7 Ways You Can Be A Better Listener To A Friend Going Through A Crisis

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Since the ripe old age of 12, I have always been the person my friends come to with problems. When a significant other is mistreating them, when their mother just cannot understand or their long trusted friend has become distant, people come running to me with their deepest darkest secrets, and a burning desire to be heard.

This is probably why it felt so seamless for me to branch into the world of the psychology profession. I had already been in practice for 10 plus years by the time I began my graduate program.

Being that I am this unloading dock for my friends, family and honestly sometimes just acquaintances, I have developed and honed in some skills in being a good support system and listener.

Some of these are things that I picked up on my own in my 24 years of life, and others came after I received some education and training. One thing I have noticed is that while I love being the person to hear my loved ones out, many of them do not have the ability to return the much needed favor.

I have also seen this be a bone of contention between romantic partners, friendships and familial relationships outside of my own life and in the lives of friends, family and clients. Clearly this lack of listening skills problem prevalent in today's world.

This has led me to come up with a list of a few tips on how to be a better listener and all around support system to your loved ones because not everyone has this innate ability, has gone to extensive years of schooling or has the opportunity to afford therapy to learn these communicative skills. While this is brief and definitely leaves room for interpretation or style, it's a good place to start.

Ready to become the best friend/boyfriend/girlfriend/spouse/person ever? Here we go:

1. Eliminate all distractions when listening to someone.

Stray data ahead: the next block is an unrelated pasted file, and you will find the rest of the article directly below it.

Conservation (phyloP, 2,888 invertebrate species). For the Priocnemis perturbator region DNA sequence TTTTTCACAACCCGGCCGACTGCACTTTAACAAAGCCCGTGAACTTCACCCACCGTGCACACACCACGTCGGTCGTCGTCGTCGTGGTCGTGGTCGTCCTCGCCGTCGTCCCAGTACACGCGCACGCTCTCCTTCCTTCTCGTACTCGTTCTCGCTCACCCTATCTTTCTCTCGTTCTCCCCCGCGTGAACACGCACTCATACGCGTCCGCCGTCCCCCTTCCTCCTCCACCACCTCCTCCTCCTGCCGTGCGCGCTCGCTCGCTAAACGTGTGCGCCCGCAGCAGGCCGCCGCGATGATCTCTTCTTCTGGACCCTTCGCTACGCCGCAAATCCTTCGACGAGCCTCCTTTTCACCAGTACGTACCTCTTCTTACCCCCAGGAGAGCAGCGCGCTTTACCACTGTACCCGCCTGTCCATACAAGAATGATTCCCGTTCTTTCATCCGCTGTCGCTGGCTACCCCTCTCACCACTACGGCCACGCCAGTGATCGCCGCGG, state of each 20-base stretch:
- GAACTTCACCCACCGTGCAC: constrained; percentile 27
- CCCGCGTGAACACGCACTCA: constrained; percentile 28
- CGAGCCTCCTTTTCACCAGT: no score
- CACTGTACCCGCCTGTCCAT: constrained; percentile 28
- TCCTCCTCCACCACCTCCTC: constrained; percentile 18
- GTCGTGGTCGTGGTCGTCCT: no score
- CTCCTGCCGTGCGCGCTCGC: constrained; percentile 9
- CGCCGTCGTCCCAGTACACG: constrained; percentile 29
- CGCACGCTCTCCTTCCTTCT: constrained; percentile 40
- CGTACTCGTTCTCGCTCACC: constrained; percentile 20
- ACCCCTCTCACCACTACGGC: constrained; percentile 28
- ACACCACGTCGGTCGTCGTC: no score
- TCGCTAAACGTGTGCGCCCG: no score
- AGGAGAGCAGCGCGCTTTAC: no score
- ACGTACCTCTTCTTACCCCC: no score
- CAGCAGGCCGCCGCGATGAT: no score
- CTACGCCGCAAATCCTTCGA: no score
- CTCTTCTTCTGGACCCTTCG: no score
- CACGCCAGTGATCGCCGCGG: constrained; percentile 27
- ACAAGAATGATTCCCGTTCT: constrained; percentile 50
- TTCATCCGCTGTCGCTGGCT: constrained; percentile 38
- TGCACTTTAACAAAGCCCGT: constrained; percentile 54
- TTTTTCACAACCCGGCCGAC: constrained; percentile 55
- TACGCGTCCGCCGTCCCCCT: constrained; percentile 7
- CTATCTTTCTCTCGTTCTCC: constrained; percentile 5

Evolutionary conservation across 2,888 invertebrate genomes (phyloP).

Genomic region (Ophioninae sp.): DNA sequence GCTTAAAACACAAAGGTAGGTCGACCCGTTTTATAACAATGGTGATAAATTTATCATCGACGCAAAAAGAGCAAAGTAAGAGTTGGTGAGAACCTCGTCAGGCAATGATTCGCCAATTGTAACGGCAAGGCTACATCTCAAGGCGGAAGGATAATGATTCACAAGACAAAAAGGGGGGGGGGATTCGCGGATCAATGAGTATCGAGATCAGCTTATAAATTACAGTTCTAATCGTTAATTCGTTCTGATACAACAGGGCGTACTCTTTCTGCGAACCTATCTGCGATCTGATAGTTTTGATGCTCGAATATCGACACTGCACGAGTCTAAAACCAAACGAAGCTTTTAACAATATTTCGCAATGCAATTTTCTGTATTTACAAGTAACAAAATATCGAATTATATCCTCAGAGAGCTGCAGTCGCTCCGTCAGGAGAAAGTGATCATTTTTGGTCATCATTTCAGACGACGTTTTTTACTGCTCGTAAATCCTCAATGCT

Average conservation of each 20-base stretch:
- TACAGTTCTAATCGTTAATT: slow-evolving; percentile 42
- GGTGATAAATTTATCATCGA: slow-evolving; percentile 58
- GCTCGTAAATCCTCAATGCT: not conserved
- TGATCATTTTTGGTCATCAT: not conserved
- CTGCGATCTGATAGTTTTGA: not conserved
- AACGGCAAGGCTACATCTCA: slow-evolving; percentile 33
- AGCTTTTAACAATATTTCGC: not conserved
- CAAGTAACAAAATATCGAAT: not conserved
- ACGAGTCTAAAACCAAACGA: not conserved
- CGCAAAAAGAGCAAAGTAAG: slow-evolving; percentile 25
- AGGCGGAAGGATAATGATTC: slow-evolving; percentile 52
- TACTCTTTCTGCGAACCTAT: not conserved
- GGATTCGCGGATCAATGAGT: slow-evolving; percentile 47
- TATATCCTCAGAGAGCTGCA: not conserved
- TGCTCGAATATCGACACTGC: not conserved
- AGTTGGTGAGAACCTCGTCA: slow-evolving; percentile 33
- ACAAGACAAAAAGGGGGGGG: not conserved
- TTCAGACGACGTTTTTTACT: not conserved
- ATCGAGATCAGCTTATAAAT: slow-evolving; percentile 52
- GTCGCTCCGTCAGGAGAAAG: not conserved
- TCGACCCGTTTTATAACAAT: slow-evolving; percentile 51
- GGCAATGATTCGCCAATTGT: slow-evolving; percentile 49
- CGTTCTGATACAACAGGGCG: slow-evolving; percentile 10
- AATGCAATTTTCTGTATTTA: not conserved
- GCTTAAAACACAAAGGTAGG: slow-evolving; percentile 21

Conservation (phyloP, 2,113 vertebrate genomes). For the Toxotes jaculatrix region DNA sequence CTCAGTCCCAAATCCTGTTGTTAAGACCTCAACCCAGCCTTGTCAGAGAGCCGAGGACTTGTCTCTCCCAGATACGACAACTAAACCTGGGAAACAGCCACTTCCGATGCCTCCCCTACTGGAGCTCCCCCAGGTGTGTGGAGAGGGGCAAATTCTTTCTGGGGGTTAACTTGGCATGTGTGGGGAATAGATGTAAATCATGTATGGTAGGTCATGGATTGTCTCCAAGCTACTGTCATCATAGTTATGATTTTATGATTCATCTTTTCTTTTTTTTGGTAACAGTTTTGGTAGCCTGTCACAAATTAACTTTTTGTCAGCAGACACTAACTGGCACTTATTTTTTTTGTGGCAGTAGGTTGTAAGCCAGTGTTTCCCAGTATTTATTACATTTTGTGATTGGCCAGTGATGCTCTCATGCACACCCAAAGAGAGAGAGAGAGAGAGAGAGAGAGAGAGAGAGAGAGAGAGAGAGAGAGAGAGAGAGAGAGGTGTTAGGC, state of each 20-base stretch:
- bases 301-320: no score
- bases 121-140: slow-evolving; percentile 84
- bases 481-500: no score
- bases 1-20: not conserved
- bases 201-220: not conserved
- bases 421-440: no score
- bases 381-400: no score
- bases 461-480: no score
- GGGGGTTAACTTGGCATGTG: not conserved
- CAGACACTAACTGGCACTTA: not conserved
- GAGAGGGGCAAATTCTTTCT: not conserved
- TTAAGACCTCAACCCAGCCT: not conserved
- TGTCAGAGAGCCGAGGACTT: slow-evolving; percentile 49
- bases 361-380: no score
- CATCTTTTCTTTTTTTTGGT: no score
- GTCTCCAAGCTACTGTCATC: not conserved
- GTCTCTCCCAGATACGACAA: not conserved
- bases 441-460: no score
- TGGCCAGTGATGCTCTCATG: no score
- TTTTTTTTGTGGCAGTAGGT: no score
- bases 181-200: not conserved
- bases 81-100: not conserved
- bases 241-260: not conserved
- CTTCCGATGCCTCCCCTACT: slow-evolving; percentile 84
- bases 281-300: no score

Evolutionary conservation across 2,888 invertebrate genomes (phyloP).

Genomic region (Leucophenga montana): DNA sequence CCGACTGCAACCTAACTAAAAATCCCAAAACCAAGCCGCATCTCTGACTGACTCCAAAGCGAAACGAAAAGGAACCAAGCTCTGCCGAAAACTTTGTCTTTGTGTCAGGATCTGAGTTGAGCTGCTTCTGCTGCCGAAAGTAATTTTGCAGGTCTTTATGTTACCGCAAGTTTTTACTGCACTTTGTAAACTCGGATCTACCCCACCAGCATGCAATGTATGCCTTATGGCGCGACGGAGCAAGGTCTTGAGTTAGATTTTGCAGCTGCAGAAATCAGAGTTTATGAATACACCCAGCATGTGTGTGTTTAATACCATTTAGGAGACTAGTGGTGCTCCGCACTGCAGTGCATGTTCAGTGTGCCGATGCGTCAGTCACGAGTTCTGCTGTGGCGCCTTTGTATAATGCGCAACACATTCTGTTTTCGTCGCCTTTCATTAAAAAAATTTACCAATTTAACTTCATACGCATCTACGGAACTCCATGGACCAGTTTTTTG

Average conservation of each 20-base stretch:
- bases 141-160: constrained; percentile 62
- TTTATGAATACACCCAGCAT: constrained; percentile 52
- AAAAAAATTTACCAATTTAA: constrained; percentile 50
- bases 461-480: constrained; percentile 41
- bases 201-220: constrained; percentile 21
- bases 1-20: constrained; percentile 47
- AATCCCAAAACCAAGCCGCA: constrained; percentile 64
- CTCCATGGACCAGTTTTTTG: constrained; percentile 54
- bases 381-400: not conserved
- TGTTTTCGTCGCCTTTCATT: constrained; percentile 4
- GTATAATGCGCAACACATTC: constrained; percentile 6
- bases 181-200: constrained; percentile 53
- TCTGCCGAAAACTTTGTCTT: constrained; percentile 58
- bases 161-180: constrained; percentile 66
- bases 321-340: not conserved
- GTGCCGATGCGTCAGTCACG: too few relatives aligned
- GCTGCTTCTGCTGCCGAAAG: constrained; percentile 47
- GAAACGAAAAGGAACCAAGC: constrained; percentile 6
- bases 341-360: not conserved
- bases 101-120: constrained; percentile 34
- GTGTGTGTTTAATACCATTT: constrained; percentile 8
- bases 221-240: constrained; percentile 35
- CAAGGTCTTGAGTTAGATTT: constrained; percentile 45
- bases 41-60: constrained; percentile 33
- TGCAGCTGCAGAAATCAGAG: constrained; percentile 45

Now, while this might seem like a no-brainer, in our world of constant messages/emails/snapchats/Instagram comments/etc., it is rare that we have an uninterrupted conversation.

I've heard clients say that having their phone or some other distracting object can be comforting during an intimate or heated conversation, but they really just inhibit the learning and growing. You are going to miss what the other person is saying or not fully hear them. Put down the phone, TV remote, laptop, iPad, whatever and just focus on the living breathing person in front of you.

2. Maintain eye contact.

Again, I feel like this is so simple, but I am not joking. When all else fails, if you are really focusing on the person and looking at them they will feel as though they are being heard. Focusing on them helps you to make everything else just background noise, while your loved one takes center stage. This will help them feel like you're ingesting their words and will help you to actually process them at the same time.

3. Don't make it about you.

Here is a biggie: When someone is sharing something intimate about themselves with you, do not -- I repeat DO NOT -- make it about you. I am guilty of this too, but when you turn the conversation into your story, it takes away the confidence and the value of what the other person is saying. While it may be helpful to share how you can relate to the feelings/thoughts/words being displayed to you, leave it at that.

If someone is telling you how they cannot get over their parents' recent divorce, you can share that you can relate to them because you felt similarly when you experienced the same thing. But then STFU. Don't keep talking about how you still cannot forgive them for what they put you through; you're not here to talk, you're hear to listen.

They may find comfort in knowing that you have a shared experience and feel more able to open up to you, but only continue to talk about your experience if you are asked. I can tell you that I have had clients who have experienced and shared similar experiences to my own, and while you might want to interject with your own baggage with only good intentions, keep it limited and keep the focus on the other person.